November 22, 2000

Software patent decision postponed in Europe

Author: JT Smith

European governments wait for a Democratic debate

Bruxelles, Copenhagen, London, Madrid, Munich, Paris. 2000-11-22.
With
the exception of Austria, Lichtenstein and Switzerland, all European
countries voted in Munich yesterday against an extension of the
patent
system to software. The exception on computer programs will be
maintained in the European Patent Convention after its revision.
This
move is a clear victory for democracy, since it allows the European
Commission to proceed with its public consultation on software
patents, together with the European Parliament. National governments
in Europe which are currently reviewing in detail the pros and the
cons of an extension of the patent system to software, will also be
able to participate in the debate.
Nicolas Pettiaux, belgian representative for the EuroLinux Alliance
of
software publishers and non profit organisations, warns however that
"yesterday's vote should not be interpreted as a vote against
software
patents, but rather as a vote to postpone any decision on this
matter
until the consultation launched by the European Commission is
closed".

But, according to Stéfane Fermigier of AFUL, member of EuroLinux:
"the
General Directorate for Internal Market at the European Commission,
which is in charge of the consultation, has approached the software
patent issue with an ideological point of view. Both their
interpretation of the Law and their call for the consultation are
obviously biased in favour of software patents. Furthermore, until
very recently, they paid no attention to the economic effects and to
other side effects of software patents, as they should have
according
to the Rome and Amsterdam Treaties. We are still very far from a
decision to ban software patents in Europe."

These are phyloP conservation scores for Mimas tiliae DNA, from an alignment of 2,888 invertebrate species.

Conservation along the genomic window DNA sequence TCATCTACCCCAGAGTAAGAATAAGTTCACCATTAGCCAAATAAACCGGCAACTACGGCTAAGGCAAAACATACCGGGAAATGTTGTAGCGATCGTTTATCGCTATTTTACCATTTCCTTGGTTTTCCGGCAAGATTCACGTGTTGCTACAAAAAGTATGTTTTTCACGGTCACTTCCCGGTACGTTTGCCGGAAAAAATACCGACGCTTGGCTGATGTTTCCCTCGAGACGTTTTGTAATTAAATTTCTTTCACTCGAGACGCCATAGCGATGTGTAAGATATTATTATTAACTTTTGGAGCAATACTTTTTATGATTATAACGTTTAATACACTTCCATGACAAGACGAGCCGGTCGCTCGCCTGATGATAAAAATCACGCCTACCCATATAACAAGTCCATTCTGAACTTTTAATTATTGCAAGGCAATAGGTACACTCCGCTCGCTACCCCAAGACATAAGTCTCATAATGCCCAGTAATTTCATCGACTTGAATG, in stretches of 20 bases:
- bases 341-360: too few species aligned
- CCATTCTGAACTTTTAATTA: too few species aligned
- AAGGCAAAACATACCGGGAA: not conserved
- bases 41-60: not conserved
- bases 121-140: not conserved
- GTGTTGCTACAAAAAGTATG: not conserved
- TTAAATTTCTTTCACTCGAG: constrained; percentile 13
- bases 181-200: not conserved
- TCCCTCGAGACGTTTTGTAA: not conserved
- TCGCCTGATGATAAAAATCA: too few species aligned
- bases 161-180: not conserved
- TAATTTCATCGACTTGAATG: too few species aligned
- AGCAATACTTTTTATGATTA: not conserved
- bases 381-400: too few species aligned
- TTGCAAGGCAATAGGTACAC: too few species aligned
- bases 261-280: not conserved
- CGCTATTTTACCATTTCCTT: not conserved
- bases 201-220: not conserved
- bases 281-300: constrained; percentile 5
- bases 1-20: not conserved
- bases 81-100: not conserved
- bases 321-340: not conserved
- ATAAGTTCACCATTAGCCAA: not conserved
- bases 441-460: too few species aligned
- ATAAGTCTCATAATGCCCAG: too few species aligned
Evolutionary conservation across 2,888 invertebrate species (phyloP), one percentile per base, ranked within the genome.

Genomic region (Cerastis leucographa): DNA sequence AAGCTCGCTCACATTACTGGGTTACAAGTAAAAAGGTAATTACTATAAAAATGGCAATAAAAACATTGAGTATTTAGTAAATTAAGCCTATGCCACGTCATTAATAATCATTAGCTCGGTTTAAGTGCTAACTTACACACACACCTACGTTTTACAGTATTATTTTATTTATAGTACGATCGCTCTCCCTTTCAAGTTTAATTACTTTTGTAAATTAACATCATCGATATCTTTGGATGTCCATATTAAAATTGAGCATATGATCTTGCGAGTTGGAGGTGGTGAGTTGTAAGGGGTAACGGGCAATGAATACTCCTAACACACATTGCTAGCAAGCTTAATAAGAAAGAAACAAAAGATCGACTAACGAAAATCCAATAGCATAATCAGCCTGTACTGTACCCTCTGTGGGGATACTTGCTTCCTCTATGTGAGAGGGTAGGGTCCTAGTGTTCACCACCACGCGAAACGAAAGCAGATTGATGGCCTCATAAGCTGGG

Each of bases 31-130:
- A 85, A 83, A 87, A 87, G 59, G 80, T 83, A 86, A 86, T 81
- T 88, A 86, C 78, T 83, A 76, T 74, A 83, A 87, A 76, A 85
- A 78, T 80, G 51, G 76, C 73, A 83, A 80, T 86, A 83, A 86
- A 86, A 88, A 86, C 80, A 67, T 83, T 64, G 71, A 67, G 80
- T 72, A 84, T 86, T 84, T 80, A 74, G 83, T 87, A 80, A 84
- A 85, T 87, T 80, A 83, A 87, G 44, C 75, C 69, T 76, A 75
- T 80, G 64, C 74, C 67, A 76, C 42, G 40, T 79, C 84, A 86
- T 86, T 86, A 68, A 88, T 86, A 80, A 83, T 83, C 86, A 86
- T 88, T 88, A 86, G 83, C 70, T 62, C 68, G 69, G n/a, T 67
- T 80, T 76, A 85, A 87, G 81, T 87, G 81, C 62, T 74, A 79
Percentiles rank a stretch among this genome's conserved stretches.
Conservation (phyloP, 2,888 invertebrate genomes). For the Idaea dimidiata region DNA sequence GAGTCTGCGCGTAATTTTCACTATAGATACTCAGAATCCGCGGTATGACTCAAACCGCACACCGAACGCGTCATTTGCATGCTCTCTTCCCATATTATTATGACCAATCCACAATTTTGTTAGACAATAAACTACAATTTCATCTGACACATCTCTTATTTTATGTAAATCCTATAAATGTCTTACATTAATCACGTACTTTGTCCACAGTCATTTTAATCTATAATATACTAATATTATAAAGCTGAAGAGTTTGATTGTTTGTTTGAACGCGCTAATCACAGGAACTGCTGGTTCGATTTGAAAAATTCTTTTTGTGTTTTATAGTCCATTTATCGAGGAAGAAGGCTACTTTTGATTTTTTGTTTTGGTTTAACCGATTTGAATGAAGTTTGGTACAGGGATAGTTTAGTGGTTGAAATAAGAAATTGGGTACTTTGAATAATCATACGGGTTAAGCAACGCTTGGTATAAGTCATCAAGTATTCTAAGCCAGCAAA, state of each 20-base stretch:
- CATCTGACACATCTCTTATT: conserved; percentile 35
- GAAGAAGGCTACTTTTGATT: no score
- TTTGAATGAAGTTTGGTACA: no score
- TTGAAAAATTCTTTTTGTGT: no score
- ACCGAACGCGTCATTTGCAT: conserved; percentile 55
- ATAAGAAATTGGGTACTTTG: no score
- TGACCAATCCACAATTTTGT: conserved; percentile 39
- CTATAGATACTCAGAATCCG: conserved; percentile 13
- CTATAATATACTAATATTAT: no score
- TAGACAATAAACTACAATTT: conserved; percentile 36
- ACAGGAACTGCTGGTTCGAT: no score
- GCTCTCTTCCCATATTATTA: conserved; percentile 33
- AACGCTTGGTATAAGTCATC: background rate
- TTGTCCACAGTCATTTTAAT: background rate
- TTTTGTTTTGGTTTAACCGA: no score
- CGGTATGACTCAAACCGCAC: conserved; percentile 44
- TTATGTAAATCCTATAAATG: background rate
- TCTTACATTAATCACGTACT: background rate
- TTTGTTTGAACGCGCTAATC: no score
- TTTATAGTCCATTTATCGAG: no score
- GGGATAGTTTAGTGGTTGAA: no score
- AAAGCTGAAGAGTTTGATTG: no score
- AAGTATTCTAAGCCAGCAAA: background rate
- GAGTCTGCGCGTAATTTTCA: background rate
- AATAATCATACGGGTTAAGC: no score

Future EuroLinux actions will be targeted at convincing the European
Commission to take a balanced approach on software patents. As the
FFII/EuroLinux Software Patent Horror Gallery shows, the European
Patent Office is already abusively granting many patents on pure
software methods. Such kind of patents are then cancelled by
national
courts in case of dispute. A clarification is still needed in
Europe,
either in favour or against software patents. EuroLinux considers
that
software patents should clearly be banned in Europe because they
harm
innovation and that software should be protected through copyright.

References
European Patent Office -
http://www.european-patent-office.org
Software Patent Horror Gallery -
http://petition.eurolinux.org/examples
Statements for a Software Patent Free Europe -
http://petition.eurolinux.org/statements
The EuroLinux Public Consultation -
http://petition.eurolinux.org/consultation
The EuroLinux Petition for a Software Patent Free Europe -
http://petition.eurolinux.org
The EuroLinux File on Software Patents -
http://petition.eurolinux.org/reference

About EuroLinux - www.eurolinux.org
The EuroLinux Alliance for a Free Information Infrastructure is an
open coalition of commercial companies and non-profit associations
united to promote and protect a vigourous European Software Culture
based on Open Standards, Open Competition, Linux and Open Source
Software. Companies members or supporters of EuroLinux develop or
sell
software under free, semi-free and non-free licenses for operating
systems such as Linux, MacOS or Windows.

The EuroLinux Alliance launched on 2000-06-15 an electronic petition
to protect software innovation in Europe. The EuroLinux petition has
received so far massive support from more than 50.000 European
citizens, 2000 corporate managers and 200 companies.

The EuroLinux Alliance has co-organised in 1999, together with the
French Embassy in Japan, the first Europe-Japan conference on Linux
and Free Software. The EuroLinux Alliance is at the initiative of
the
www.freepatents.org Web site to promote and protect innovation and
competition in the European IT industry.

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